UC Berkeley Receives Papyrus Text Of Homer - 105 Years Late
A tiny piece of Homer has finally reached home after an odyssey longer than the one endured by the original Odysseus, happy UC Berkeley scholars said Tuesday.
At a celebratory ceremony, the campus gingerly offered a glimpse of scraps of Homer's "Odyssey" and other invaluable texts on ancient papyrus that were unearthed in Egypt more than a century ago but experienced a delivery delay on their way to the Berkeley campus.
"This is an exciting day for us," said Charles Faulhaber, director of the Bancroft Library, which will house the artifacts, which are nearly 2,000 years old.
Though it took 105 years for the papyri to reach the campus, Berkeley was spared the long anxiety endured by Penelope, Odysseus' long-suffering wife. Berkeley didn't even know the missing material existed until three years ago.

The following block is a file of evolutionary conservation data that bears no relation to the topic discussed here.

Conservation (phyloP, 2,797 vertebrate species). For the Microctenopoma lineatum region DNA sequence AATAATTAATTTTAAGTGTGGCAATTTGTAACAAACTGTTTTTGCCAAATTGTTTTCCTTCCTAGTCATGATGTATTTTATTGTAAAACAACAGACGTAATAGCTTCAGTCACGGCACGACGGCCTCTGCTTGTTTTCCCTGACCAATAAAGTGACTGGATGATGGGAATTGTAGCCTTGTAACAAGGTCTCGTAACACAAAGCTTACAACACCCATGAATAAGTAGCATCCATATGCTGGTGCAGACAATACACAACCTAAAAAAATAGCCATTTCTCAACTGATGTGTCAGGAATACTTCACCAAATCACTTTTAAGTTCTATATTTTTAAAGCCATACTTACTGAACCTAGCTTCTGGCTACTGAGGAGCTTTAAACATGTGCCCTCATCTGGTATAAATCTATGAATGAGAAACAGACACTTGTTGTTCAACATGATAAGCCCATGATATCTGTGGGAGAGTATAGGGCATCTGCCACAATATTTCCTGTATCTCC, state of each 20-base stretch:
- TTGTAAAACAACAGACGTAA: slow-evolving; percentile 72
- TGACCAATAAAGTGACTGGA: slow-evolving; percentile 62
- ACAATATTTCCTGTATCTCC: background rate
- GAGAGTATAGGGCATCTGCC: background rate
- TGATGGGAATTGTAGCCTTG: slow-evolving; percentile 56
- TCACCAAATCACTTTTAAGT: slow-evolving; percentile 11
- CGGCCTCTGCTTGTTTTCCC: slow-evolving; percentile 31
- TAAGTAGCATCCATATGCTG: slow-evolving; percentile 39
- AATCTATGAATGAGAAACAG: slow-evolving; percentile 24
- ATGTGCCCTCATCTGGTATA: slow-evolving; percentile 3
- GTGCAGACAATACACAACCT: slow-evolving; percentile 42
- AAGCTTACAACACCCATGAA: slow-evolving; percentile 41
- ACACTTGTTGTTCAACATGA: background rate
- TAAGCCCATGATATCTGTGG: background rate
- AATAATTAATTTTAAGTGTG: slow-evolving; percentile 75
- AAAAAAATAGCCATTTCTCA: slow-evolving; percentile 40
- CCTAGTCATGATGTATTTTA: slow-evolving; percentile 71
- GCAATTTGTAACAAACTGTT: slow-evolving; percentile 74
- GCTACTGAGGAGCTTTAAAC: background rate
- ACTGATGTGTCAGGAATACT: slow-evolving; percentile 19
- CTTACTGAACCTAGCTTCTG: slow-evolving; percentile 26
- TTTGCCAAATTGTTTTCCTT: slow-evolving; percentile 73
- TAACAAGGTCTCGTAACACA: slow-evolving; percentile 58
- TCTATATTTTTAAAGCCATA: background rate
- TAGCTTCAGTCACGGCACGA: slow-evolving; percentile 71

Berkeley's papyrologist, Todd Hickey, discovered the materials were stranded on a distant island called Great Britain, where they were being held by a notorious document-hoarding tribe known as Oxford dons.
The material originally belonged to a much larger cache of papyri documents excavated in Egypt in 1899 and 1900 by an expedition financed by Phoebe Apperson Hearst, who labored mightily to transform part of her husband's mining fortune into a world-class university at Berkeley.
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Lorraine Paul - 10/22/2005
It should actually read..."stolen from Egypt after being unearthed".
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